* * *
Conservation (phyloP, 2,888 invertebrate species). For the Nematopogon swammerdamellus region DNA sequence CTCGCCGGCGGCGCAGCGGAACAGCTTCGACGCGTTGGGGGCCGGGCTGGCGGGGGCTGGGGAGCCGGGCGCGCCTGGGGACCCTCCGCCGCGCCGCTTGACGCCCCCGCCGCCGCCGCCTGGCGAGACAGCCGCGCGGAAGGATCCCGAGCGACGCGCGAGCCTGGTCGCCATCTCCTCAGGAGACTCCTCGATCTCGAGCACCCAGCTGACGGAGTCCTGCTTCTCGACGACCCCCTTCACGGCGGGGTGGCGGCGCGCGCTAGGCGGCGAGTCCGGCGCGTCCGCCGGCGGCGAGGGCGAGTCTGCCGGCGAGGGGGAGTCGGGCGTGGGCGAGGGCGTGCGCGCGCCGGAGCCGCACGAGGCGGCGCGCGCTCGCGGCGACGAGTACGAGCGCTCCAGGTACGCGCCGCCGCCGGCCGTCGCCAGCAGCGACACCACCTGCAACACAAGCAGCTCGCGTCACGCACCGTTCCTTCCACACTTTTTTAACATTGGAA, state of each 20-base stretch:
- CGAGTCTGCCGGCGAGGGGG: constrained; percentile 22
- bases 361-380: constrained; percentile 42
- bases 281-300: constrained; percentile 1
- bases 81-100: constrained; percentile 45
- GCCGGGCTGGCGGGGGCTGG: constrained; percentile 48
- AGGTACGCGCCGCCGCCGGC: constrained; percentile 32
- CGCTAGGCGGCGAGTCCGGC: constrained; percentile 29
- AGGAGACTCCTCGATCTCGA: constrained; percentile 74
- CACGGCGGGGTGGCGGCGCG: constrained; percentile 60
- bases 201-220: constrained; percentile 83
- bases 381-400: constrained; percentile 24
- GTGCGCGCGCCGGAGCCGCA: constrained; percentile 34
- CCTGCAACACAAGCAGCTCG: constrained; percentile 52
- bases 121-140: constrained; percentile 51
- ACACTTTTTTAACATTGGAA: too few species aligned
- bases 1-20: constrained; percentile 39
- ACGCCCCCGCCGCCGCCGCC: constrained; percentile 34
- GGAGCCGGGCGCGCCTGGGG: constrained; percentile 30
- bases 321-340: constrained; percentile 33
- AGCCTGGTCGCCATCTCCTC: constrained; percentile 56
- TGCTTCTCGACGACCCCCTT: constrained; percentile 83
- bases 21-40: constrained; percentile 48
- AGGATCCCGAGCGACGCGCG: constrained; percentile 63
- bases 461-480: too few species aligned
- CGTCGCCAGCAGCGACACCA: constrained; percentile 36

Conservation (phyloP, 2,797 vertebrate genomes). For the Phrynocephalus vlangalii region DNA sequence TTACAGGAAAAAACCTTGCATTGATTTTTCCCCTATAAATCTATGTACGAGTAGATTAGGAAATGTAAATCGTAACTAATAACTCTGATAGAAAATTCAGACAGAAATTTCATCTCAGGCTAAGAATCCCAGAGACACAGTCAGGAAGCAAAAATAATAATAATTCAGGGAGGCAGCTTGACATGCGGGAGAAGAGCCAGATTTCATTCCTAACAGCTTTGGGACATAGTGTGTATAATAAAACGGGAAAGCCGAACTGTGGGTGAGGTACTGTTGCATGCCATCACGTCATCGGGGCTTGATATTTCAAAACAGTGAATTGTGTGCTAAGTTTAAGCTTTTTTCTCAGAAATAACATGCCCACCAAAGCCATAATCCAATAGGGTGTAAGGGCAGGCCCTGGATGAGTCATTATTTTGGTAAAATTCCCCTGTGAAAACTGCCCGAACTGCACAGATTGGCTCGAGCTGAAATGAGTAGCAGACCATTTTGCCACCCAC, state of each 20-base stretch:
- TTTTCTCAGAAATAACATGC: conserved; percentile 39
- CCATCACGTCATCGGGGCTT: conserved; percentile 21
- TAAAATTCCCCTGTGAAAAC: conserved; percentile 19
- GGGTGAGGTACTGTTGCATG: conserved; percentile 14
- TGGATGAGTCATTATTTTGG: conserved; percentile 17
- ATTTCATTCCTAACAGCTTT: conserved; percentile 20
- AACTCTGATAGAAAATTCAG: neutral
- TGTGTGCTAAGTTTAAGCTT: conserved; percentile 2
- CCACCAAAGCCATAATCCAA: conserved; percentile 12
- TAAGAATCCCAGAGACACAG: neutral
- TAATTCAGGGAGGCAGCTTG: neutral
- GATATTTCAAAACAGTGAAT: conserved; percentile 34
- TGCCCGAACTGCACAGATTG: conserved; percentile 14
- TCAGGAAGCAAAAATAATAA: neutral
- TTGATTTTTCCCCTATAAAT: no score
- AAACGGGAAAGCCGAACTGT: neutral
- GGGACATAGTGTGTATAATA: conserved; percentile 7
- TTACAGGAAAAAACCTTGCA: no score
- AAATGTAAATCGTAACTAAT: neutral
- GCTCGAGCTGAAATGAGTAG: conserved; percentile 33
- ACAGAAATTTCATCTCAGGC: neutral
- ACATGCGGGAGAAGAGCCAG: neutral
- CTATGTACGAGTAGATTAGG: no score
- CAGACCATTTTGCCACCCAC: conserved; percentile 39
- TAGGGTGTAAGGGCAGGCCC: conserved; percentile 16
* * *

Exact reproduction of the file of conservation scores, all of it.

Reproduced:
Conservation (phyloP, 2,888 invertebrate species). For the Nematopogon swammerdamellus region DNA sequence CTCGCCGGCGGCGCAGCGGAACAGCTTCGACGCGTTGGGGGCCGGGCTGGCGGGGGCTGGGGAGCCGGGCGCGCCTGGGGACCCTCCGCCGCGCCGCTTGACGCCCCCGCCGCCGCCGCCTGGCGAGACAGCCGCGCGGAAGGATCCCGAGCGACGCGCGAGCCTGGTCGCCATCTCCTCAGGAGACTCCTCGATCTCGAGCACCCAGCTGACGGAGTCCTGCTTCTCGACGACCCCCTTCACGGCGGGGTGGCGGCGCGCGCTAGGCGGCGAGTCCGGCGCGTCCGCCGGCGGCGAGGGCGAGTCTGCCGGCGAGGGGGAGTCGGGCGTGGGCGAGGGCGTGCGCGCGCCGGAGCCGCACGAGGCGGCGCGCGCTCGCGGCGACGAGTACGAGCGCTCCAGGTACGCGCCGCCGCCGGCCGTCGCCAGCAGCGACACCACCTGCAACACAAGCAGCTCGCGTCACGCACCGTTCCTTCCACACTTTTTTAACATTGGAA, state of each 20-base stretch:
- CGAGTCTGCCGGCGAGGGGG: constrained; percentile 22
- bases 361-380: constrained; percentile 42
- bases 281-300: constrained; percentile 1
- bases 81-100: constrained; percentile 45
- GCCGGGCTGGCGGGGGCTGG: constrained; percentile 48
- AGGTACGCGCCGCCGCCGGC: constrained; percentile 32
- CGCTAGGCGGCGAGTCCGGC: constrained; percentile 29
- AGGAGACTCCTCGATCTCGA: constrained; percentile 74
- CACGGCGGGGTGGCGGCGCG: constrained; percentile 60
- bases 201-220: constrained; percentile 83
- bases 381-400: constrained; percentile 24
- GTGCGCGCGCCGGAGCCGCA: constrained; percentile 34
- CCTGCAACACAAGCAGCTCG: constrained; percentile 52
- bases 121-140: constrained; percentile 51
- ACACTTTTTTAACATTGGAA: too few species aligned
- bases 1-20: constrained; percentile 39
- ACGCCCCCGCCGCCGCCGCC: constrained; percentile 34
- GGAGCCGGGCGCGCCTGGGG: constrained; percentile 30
- bases 321-340: constrained; percentile 33
- AGCCTGGTCGCCATCTCCTC: constrained; percentile 56
- TGCTTCTCGACGACCCCCTT: constrained; percentile 83
- bases 21-40: constrained; percentile 48
- AGGATCCCGAGCGACGCGCG: constrained; percentile 63
- bases 461-480: too few species aligned
- CGTCGCCAGCAGCGACACCA: constrained; percentile 36

Conservation (phyloP, 2,797 vertebrate genomes). For the Phrynocephalus vlangalii region DNA sequence TTACAGGAAAAAACCTTGCATTGATTTTTCCCCTATAAATCTATGTACGAGTAGATTAGGAAATGTAAATCGTAACTAATAACTCTGATAGAAAATTCAGACAGAAATTTCATCTCAGGCTAAGAATCCCAGAGACACAGTCAGGAAGCAAAAATAATAATAATTCAGGGAGGCAGCTTGACATGCGGGAGAAGAGCCAGATTTCATTCCTAACAGCTTTGGGACATAGTGTGTATAATAAAACGGGAAAGCCGAACTGTGGGTGAGGTACTGTTGCATGCCATCACGTCATCGGGGCTTGATATTTCAAAACAGTGAATTGTGTGCTAAGTTTAAGCTTTTTTCTCAGAAATAACATGCCCACCAAAGCCATAATCCAATAGGGTGTAAGGGCAGGCCCTGGATGAGTCATTATTTTGGTAAAATTCCCCTGTGAAAACTGCCCGAACTGCACAGATTGGCTCGAGCTGAAATGAGTAGCAGACCATTTTGCCACCCAC, state of each 20-base stretch:
- TTTTCTCAGAAATAACATGC: conserved; percentile 39
- CCATCACGTCATCGGGGCTT: conserved; percentile 21
- TAAAATTCCCCTGTGAAAAC: conserved; percentile 19
- GGGTGAGGTACTGTTGCATG: conserved; percentile 14
- TGGATGAGTCATTATTTTGG: conserved; percentile 17
- ATTTCATTCCTAACAGCTTT: conserved; percentile 20
- AACTCTGATAGAAAATTCAG: neutral
- TGTGTGCTAAGTTTAAGCTT: conserved; percentile 2
- CCACCAAAGCCATAATCCAA: conserved; percentile 12
- TAAGAATCCCAGAGACACAG: neutral
- TAATTCAGGGAGGCAGCTTG: neutral
- GATATTTCAAAACAGTGAAT: conserved; percentile 34
- TGCCCGAACTGCACAGATTG: conserved; percentile 14
- TCAGGAAGCAAAAATAATAA: neutral
- TTGATTTTTCCCCTATAAAT: no score
- AAACGGGAAAGCCGAACTGT: neutral
- GGGACATAGTGTGTATAATA: conserved; percentile 7
- TTACAGGAAAAAACCTTGCA: no score
- AAATGTAAATCGTAACTAAT: neutral
- GCTCGAGCTGAAATGAGTAG: conserved; percentile 33
- ACAGAAATTTCATCTCAGGC: neutral
- ACATGCGGGAGAAGAGCCAG: neutral
- CTATGTACGAGTAGATTAGG: no score
- CAGACCATTTTGCCACCCAC: conserved; percentile 39
- TAGGGTGTAAGGGCAGGCCC: conserved; percentile 16